The tiny, immobile Travelocity gnome. The big-headed, always smiling Burger King. The 6-foot-tall, perfectly still Quaker Oats man. We've seen inanimate ad icons before, but more and more of them are popping up in ad campaigns these days. Even McDonald's, which has historically employed a live version of Ronald McDonald, got into the "inanimation" act this year, presenting its spokesclown in statue form in a series of spots earlier this year.
"There is a quest for a fresh approach to this stuff that is a little tongue- in-cheek without going too far and working with an icon in a different way," says Chel White, a director and partner at Bent Image Labs, which produced the current Tractor Supply Company campaign for Minneapolis' Carmichael Lynch featuring small, non-moving, Midwestern-type dolls.
Technology makes it possible to create all sorts of lifelike icons, so why are these stiff mascots multiplying? "We are in a period of absolute saturation—there are animated animals and talking chimps and geckos and all the rest of it," theorizes Robert Thompson, a professor of TV and popular culture at Syracuse University who runs the school's Bleier Center for Television and Popular Culture. "When one of these static things appears in a commercial, it is arresting, something completely different."
Beyond grabbing attention, experts say these figures tap deep into our psyches, with the Ronald statue evoking childhood memories of early experiences with the character, who appears in the same form in restaurants, says Bill Whitman, representative for McDonald's.
Thompson and David W. Stewart, the Robert E. Booker Professor of Marketing in the Marshall School of Business at the University of Southern California, agree. "Most of us do remember Ronald fondly from our days as children, and [these spots] targeted at adults remind of us of the character without necessarily trying to tell us a story that would appeal to a child," Stewart says.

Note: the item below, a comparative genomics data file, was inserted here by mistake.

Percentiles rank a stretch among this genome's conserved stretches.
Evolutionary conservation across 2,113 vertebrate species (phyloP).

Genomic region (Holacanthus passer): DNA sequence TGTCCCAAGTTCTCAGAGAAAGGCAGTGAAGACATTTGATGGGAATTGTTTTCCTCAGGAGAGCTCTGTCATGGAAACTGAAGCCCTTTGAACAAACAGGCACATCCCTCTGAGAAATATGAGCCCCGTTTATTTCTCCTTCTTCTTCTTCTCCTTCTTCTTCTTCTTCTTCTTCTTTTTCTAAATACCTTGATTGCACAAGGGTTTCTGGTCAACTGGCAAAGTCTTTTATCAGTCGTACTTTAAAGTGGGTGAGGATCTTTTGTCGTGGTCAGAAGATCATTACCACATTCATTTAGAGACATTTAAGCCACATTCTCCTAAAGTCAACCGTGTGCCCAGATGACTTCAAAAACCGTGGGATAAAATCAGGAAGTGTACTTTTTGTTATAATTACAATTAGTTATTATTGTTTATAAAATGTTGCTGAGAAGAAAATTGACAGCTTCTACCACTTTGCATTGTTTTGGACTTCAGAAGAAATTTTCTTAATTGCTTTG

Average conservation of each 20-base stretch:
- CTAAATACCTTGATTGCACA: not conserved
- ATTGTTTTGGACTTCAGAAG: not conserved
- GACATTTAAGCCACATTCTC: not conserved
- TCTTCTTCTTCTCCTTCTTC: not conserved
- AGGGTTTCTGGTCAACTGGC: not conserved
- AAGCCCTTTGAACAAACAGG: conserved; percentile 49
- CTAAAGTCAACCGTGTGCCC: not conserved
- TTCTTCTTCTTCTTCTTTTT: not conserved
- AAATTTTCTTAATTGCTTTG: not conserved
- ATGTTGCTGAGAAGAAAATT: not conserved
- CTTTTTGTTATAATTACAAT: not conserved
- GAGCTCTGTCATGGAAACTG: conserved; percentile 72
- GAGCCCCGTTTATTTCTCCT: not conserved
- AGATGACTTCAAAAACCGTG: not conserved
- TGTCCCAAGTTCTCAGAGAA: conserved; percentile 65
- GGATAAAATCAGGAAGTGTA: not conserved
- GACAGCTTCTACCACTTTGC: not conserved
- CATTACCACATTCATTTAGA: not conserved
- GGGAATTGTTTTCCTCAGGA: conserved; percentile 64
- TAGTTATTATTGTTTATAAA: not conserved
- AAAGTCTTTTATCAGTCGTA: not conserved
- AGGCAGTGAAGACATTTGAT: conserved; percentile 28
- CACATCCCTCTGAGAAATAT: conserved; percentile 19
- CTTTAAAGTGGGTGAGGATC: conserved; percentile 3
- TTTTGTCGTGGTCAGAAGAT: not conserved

The Quaker Oats man, who has appeared on packaging for 130 years, also strikes a nostalgic chord within us. We trust the guy, says Ann Mukherjee, vp of marketing at Quaker Oats' Quaker Snacks, who maintains that consumers see the Quaker Oats man, introduced as a statue in TV spots by Chicago's Element 79 Partners last year, as someone who helps them make healthy choices.
But not all of today's inanimate icons generate warm, fuzzy feelings. The King, whose human body is adorned with an enormous plastic head bearing a big smile, is plain creepy—at least, according to those who obsess about him on the Internet. "That Burger King gives me nightmares," Thompson says.
Rob Reilly, vp and cd of Burger King agency Crispin Porter + Bogusky, confesses creepy wasn't the vibe the agency was going for when it debuted the character (whose face is actually based on that of Crispin acd, copywriter Bob Cianfrone) in a 2004 commercial called "Wake Up with the King." Rather, according to Reilly, the intention was to create a more nebulous character that leaves you wondering, "What is he thinking? Why is he there? Is he psycho, or is he just happy to be there to deliver food to people?" Reilly says.
The King also showed up on The Tonight Show with Jay Leno last year. "Late-night TV is the epitome of social currency and what everyone is talking about," Hayes says, "so the King being featured was an example for us that what we're doing works."
The King isn't the only inanimate icon that has turned into a celebrity of sorts. Travelocity's Roaming Gnome, first introduced in a campaign out of Durham, N.C.'s McKinney two years ago, appeared on the last season of Will & Grace and the last two seasons of The Amazing Race. And due to popular demand, Travelocity established an online store where fans can buy their own Roaming Gnome; 18,565 have been sold.
But does the fame translate into sales? Joel Frey, a Travelocity spokesperson, says since the company began using the icon two years ago, sales have risen dramatically. In 2003, he says, the year before the campaign, gross travel booked was $3.9 billion; it rose to $4.9 billion in 2004, and to $7.4 billion in 2005.
Given the seemingly runaway success of inanimate icons, it's likely more advertisers will jump on the bandwagon. But Stewart isn't even convinced that most immobile icons have lasting appeal. "In the short term, they probably grab people's attention, but it's not clear to me that they are necessarily creating a feeling of warmth and emotional response that you might get [from] a character that's warm and cuddly and cute," he says. "They are novel."
Christine Champagne, ADWEEK. June 12, 2006
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